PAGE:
Host Anthony Bourdain heads to the Eastern European city of Budapest for the latest episode of his CNN show, Parts Unknown. Bourdain is fascinated by Hungary's capital city, and quickly falls in love with the architecture ("If there was such a thing as building porn, it would be this"). Perhaps what captivates Bourdain most is the city's propensity for producing artists and the sheer amount of "heartbreak" it has endured with multiple world wars, communism, and a failed revolution. He spends the majority of the episode with one such artist — legendary cinematographer Vilmos Zsigmond — who was in the middle of film school in Budapest when WWII broke out. While enjoying thermal baths and dinner parties, the duo chat about what life was like during the bleakest moments in Hungary's history.
The episode isn't all about art and wars: Bourdain manages to eat plenty of things, too. The majority of it is laced with the "ubiquitous" spice, paprika. Most dishes he encounters are rich, hearty, and meaty, like a venison stew and giant pork schnitzel ("If a big wave came, I could surf this thing back to my hotel") he eats at a local working-class restaurant. While in Budapest, Bourdain also indulges in a plate of blood sausage at a butcher stop, home-cooked chicken paprikash, and plenty of foie gras. Here are the 21 best Bourdain quotes from Parts Unknown Budapest:
1. On the aesthetics of Budapest: "It's beautiful here. They said that of course, that Budapest is beautiful. But it is in fact almost ludicrously beautiful."
2. On the city's architecture: "If there was such a thing as building porn, it would be this. Just looking out the window as your drive or trolley by you think, 'I want that. Who lives there? Who lived there? What's it like inside? And where did they go?'"
3. On the New York Cafe: "The New York Cafe is one of the last remnants of a society where artists and writers were valued citizens, regardless of financial means."
4. On how the New York Cafe used to be: "Here like in most cafes at that time, a few cents or a few bucks could buy you space all day long sipping your coffee, thinking great thoughts."
5. On how the New York Cafe used to be, part two: "Nobody would hassle you. It was a petri dish of creativity. No hipster neck-beater barista would make you feel bad about not spending any dough."
6. On the availability of foie gras: "Foie gras is everywhere in Hungary. All over every menu, and it's good, real good."
7. On what he ordered for his meal: "I'm going for the pork throttle stew, mostly because I like the sound of throttle."
8. On what Budapest has to offer: "Of course it's not all foie gras and fine wines. There are other pleasures, just as awesome. Maybe, maybe even more awesome."
9. On why he no longer describes food: "Some of you have noticed — and complained — that I don't describe food any more on the show. That is a deliberate strategy on my part. It's really a lot like writing porn, after you have used the same adjectives over and over in like, you know, Penthouse letters. Look at it: It's chicken livers, it's bone marrow, it's paprika, it's a delicious pancake. Is it going to make your life better at all if I describe exactly how while smacking my lips annoyingly?"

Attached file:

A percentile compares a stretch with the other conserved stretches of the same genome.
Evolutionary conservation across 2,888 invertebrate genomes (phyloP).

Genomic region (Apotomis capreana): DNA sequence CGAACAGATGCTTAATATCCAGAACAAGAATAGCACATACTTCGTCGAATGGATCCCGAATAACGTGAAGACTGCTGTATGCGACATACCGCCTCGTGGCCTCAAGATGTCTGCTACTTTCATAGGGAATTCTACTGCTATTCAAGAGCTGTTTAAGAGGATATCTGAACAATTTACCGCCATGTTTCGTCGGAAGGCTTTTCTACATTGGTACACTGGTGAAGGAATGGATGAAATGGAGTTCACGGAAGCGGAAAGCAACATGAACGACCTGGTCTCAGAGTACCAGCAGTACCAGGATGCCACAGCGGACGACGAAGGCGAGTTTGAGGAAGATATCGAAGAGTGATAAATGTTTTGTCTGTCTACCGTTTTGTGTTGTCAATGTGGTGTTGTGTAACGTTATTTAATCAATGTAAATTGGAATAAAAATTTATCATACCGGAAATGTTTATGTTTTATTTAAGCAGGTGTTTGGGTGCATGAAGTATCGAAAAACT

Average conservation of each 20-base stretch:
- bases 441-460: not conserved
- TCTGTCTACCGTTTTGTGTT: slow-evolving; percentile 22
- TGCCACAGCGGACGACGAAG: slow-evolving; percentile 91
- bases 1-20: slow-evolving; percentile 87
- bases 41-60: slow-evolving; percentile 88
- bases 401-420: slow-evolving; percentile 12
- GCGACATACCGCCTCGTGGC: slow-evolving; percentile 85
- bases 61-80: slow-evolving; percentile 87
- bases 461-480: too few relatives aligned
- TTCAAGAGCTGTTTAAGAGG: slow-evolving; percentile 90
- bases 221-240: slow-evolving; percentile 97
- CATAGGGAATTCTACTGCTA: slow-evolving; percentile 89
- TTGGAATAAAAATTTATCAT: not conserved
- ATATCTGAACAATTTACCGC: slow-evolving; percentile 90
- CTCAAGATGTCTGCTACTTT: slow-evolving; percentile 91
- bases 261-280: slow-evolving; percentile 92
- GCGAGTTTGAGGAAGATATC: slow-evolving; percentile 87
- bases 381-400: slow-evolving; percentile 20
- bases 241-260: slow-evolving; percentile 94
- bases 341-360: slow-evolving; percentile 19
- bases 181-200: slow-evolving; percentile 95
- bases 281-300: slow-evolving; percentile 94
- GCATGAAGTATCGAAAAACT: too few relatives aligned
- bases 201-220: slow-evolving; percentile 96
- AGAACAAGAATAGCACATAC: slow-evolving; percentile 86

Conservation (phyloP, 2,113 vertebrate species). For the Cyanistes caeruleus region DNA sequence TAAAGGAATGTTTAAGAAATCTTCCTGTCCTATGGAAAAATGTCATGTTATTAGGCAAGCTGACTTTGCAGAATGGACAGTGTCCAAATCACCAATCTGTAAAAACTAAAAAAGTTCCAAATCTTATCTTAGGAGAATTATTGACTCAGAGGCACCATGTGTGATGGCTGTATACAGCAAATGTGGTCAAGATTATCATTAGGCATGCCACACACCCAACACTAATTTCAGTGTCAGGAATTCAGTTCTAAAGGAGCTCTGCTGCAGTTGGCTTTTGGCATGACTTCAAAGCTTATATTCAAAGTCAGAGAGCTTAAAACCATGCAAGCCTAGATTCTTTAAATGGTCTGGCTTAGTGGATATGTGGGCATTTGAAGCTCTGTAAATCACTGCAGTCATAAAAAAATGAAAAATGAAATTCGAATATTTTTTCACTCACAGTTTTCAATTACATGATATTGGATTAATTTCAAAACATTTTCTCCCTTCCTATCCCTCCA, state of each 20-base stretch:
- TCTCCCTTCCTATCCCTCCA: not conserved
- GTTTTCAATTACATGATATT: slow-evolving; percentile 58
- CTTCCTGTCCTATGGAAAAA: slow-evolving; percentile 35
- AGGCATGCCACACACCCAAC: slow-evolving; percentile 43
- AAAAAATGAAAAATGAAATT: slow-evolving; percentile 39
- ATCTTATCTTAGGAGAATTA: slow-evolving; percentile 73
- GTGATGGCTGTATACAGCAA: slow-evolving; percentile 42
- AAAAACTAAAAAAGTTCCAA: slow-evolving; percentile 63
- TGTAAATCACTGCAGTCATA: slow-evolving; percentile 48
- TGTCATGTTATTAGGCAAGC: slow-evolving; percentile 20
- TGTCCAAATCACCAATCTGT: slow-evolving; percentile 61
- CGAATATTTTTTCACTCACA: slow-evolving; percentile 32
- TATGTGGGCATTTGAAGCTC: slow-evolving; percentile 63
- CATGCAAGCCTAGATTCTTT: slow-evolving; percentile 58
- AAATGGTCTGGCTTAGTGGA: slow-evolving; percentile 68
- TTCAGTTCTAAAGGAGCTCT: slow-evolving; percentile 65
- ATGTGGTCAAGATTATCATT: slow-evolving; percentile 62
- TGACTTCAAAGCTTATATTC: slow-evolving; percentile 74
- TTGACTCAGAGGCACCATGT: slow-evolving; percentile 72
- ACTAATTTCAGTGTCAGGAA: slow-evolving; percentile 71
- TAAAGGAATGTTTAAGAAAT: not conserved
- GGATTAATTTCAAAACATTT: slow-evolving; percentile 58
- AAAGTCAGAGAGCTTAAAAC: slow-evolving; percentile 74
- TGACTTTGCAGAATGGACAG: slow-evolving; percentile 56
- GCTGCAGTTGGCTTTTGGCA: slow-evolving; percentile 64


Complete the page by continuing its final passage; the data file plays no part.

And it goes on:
10. On a giant pork schnitzel: "Behold, the massiveness, the surfboard sized, fried-to-order into a pan to only the highest standards, schnitzel of justice. Ride that baby all the way home."
11. On the giant pork schnitzel, part two: "I kid you not, this a is a testament to a great culture. Also gout, but who's counting?"
12. On the giant pork schnitzel, part three: "Do I get a t-shirt if I finish this? Or my picture on the wall?"
13. On why humans are born: "We are all of us perhaps, called to serve a higher purpose, put here on earth to do God's mysterious will."
14. On economist and meat enthusiast Daniel Peto: "Like St. Francis of Assisi, he wanders the Earth doing good works. In this case, highlighting the ancient arts of butchering, sausage making, and the preparation of many of the lord's creatures, as he himself would no doubt like to see them prepared."
15. On the sausage-making process at a butcher shop: "Dick jokes coming. Stand by for dick jokes."
16. On a plate of blood sausage: "And let there be blood. Delicious, delicious blood, in tube form. Served still steaming, nay heaving, engorged as you will with goodness, to squirt across your plate as you press against it with your fork."
17. On Hungarian bath houses: "One thing that hasn't changed through the years is the Hungarian affection for taking the waters — marinating in thermal baths. A tradition going back to the Romans, continued by the Ottomans, and something that survived through two wars and communism. And they do it in style."
18. On the old Hungarian secret police headquarters: "The building is abandoned. The door as it turns out, wide open... It still feels sad, a little haunted."
19. On life as as gypsy musician in Budapest: "It's hard life, that of a professional musician. As true a statement in Budapest, as anywhere."
20. On gypsy singer and cook Margrit Bango: "[She is] basically the Aretha Franklin of gypsy music — a household name."
21. On photography and film: "Do we emerge fully formed with a God-given eye for pictures, images that can move people? Or are we the end result of all the things we've seen, and all the things we've done, the places we've been? The places and people we've had to leave behind, all that has happened in your life."